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A Lineage of Ragpickers, Songpluckers, Elegiasts & Jewelers: Selected Poems of Jewish Family Life, 1973-1995

by Albert Goldbarth

Dime Call

Dead Jews, dead Jews, just points now an underground
telephone cable runs through. When I dial my
father up, his father, long gone, jolts in the
earth between us. — Picture an archaeologist,
unaware of that skeleton shocked to
life by my dime call. But

I believe the fathers have something
to say. And I believe
in the archaeologist, ear to ground
and eye sun-thin
through his lens, translating the many
dead tongues.

Like the phone
on the wall, black box
with its message . . . I'm going
to tie these phylacteries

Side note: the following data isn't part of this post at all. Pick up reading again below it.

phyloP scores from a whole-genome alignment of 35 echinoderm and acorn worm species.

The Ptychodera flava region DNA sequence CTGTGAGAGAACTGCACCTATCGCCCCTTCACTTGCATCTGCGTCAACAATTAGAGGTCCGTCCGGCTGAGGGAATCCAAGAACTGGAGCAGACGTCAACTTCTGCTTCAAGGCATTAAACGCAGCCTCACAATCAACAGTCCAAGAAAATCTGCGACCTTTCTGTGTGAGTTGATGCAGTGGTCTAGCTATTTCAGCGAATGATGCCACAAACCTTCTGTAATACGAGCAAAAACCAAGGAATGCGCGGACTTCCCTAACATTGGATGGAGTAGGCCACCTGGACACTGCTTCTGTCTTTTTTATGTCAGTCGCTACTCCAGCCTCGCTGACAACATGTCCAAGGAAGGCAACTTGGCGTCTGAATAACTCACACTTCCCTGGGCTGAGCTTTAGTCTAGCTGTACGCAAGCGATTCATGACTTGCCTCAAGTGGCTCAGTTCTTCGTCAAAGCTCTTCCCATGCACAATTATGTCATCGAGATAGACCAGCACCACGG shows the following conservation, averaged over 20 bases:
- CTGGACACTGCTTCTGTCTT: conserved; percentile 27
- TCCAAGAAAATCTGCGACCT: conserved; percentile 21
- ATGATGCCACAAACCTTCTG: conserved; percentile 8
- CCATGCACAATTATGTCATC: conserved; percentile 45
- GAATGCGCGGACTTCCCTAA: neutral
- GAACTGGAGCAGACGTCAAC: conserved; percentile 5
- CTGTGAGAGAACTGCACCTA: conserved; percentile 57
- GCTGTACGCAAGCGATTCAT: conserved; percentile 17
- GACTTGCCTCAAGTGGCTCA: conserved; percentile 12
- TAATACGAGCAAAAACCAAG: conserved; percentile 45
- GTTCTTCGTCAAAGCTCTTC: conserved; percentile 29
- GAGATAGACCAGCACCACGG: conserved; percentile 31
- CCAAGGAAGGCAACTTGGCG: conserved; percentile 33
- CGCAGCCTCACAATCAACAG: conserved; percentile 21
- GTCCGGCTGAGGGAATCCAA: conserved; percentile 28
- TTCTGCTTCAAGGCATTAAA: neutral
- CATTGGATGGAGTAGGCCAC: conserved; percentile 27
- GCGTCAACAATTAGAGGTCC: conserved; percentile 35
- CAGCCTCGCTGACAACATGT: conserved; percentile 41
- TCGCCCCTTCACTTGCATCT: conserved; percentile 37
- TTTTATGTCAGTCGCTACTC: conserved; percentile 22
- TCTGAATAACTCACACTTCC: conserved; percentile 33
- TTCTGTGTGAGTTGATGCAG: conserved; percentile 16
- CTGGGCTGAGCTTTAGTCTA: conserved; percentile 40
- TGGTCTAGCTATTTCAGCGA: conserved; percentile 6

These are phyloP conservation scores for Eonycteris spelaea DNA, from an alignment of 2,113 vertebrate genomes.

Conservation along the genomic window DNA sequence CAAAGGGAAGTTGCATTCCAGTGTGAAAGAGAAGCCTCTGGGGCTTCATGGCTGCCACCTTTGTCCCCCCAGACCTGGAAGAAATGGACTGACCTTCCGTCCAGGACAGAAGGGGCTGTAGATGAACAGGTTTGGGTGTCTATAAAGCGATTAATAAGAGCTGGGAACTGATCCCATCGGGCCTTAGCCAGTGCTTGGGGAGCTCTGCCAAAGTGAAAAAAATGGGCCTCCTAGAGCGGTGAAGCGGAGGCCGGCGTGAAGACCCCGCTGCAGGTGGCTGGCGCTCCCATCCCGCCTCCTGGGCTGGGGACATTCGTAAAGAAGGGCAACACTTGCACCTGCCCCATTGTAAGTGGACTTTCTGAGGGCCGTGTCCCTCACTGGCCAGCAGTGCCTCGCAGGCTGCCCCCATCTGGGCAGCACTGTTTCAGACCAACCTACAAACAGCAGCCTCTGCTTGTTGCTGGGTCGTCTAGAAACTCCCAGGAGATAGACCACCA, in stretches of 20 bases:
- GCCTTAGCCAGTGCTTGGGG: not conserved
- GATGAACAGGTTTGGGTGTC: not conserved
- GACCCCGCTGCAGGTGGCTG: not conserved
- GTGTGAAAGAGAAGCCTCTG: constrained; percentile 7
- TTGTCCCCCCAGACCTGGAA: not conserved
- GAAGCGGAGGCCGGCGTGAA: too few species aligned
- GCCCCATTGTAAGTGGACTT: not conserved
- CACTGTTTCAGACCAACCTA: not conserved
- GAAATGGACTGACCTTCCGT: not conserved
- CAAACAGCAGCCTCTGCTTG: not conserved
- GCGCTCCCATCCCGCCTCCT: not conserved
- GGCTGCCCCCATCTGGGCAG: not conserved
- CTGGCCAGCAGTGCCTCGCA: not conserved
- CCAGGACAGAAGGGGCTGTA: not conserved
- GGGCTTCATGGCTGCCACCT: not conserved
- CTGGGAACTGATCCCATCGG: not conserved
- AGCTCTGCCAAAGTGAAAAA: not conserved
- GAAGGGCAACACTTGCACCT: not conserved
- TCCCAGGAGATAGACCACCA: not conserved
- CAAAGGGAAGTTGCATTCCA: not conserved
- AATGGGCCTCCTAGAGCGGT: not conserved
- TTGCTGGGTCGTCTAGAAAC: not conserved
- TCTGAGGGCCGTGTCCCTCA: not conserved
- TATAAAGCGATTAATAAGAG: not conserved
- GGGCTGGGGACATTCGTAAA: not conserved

till my head rings,
till they tell me.



Goldbarth was born and raised in Chicago, and many of his autobiographical lyrics concern Jewish family life, with its beginnings in immigration, its decimation by the Holocaust, its religious rituals, its kinship relations, its social presence. Goldbarth writes as one who has left that life but wishes to perpetuate it as it recedes. . . .  What is most exhilarating about reading Goldbarth is the constant surprise one encounters on each page as the poem continues a protean development, unforeseen and beautiful, of its basic premises.
— Helen Vendler, from introductory comments in Harper American Literature